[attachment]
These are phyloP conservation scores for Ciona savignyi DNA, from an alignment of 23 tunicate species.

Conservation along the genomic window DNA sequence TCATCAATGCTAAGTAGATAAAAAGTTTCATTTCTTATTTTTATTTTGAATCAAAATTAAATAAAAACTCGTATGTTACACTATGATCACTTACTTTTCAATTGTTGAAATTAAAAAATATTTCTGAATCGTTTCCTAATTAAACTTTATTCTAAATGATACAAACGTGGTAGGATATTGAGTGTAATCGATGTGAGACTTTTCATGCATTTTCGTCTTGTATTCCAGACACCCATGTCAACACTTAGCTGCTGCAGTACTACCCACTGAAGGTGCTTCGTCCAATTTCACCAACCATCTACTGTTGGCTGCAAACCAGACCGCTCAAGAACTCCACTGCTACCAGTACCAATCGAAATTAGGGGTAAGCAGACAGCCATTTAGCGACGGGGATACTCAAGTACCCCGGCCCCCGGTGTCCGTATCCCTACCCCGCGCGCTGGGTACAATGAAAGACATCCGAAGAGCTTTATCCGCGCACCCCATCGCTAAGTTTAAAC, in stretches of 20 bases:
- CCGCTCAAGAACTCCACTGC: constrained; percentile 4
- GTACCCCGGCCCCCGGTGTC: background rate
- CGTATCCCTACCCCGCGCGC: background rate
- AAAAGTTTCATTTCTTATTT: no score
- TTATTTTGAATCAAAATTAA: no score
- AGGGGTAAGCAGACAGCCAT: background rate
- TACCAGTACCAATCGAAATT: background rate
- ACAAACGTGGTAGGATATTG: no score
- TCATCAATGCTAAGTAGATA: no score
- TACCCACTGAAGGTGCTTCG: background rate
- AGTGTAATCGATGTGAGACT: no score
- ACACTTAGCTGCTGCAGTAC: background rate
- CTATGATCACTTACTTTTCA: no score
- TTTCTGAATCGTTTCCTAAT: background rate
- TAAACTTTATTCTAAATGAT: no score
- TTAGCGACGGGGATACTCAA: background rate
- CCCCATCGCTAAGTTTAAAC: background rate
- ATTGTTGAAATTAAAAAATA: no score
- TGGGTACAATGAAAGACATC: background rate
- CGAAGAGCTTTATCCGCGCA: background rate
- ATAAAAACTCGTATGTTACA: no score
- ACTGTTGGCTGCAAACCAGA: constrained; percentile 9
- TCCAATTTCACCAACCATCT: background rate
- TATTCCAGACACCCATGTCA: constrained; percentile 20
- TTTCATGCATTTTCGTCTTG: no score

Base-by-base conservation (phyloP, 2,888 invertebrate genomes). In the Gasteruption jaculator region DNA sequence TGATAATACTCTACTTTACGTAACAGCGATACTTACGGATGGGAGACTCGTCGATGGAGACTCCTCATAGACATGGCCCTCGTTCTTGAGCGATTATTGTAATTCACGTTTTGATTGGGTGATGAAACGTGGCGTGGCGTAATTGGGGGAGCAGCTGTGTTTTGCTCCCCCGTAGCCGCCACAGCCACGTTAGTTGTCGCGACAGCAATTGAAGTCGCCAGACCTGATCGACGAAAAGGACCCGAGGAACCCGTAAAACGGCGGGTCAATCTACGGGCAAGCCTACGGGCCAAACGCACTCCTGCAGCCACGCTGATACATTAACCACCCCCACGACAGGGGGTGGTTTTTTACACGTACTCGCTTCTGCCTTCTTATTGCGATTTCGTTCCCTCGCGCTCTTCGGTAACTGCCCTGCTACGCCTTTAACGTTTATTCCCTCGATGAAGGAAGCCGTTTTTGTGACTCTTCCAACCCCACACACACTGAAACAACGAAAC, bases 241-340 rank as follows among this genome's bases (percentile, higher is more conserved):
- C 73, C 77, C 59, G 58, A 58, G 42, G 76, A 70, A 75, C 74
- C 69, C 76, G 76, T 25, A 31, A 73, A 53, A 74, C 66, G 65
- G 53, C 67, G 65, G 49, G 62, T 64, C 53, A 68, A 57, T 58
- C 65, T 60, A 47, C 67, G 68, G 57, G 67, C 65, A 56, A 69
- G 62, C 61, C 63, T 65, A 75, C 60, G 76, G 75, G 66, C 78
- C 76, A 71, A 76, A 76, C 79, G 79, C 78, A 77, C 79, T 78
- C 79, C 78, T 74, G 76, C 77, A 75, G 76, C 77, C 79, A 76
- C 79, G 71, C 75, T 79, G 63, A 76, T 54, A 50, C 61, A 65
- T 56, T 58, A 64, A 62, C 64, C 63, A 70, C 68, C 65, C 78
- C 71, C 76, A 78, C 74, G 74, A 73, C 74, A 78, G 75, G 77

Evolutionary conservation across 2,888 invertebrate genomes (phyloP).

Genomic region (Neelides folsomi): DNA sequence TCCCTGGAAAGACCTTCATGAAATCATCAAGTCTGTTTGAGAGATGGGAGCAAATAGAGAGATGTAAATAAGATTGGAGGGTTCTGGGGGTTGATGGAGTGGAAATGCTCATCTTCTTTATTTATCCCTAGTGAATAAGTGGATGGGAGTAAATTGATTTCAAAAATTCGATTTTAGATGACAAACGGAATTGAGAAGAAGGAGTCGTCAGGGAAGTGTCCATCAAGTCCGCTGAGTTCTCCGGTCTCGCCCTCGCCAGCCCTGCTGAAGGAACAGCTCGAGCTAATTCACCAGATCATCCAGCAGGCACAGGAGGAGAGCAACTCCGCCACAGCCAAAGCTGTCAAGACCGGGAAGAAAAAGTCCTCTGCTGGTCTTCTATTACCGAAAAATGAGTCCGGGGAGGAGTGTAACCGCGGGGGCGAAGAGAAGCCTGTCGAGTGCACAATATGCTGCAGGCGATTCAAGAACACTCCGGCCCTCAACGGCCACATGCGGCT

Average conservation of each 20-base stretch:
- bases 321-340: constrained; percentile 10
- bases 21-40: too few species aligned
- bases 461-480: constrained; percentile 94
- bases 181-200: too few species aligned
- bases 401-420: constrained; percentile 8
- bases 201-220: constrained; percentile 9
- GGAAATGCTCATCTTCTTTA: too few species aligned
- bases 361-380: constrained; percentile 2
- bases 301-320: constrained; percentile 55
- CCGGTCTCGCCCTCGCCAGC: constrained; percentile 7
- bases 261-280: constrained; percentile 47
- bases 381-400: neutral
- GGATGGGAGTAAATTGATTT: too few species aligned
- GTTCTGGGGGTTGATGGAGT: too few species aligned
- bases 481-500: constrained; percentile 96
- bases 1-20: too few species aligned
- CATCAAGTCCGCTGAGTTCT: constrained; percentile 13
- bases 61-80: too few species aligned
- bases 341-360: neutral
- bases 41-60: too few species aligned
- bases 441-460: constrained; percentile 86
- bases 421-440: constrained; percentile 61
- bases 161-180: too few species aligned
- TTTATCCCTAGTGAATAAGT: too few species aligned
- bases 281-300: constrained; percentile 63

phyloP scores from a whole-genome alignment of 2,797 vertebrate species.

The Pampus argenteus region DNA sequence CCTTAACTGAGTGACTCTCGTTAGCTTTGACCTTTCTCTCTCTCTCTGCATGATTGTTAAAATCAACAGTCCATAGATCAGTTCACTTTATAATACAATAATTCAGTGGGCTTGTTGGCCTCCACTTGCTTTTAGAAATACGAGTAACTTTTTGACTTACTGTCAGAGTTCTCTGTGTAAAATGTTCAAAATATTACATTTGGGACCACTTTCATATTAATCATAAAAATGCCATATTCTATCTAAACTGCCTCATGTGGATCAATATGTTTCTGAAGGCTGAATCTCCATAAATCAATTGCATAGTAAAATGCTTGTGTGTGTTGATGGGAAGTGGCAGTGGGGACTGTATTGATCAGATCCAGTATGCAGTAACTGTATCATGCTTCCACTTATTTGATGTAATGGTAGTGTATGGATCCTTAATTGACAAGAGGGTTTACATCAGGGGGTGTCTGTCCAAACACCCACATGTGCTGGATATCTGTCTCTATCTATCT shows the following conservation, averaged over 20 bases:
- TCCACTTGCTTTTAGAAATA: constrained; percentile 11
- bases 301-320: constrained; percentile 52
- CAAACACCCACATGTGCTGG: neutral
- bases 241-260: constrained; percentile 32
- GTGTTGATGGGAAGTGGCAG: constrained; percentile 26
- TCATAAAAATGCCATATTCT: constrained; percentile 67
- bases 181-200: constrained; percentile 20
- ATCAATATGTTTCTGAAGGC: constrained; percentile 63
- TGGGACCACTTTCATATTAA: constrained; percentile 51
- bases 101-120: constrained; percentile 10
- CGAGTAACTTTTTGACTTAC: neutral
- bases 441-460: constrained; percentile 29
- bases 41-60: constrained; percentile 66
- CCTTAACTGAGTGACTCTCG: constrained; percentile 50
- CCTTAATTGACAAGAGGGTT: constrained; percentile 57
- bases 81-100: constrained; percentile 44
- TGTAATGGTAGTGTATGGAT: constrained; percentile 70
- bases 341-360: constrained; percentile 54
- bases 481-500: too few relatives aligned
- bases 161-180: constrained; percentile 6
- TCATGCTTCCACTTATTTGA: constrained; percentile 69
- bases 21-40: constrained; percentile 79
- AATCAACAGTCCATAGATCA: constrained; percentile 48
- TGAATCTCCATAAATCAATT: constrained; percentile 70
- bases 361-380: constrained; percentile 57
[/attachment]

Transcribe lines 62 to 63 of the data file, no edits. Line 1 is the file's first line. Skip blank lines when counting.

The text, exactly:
- bases 441-460: constrained; percentile 86
- bases 421-440: constrained; percentile 61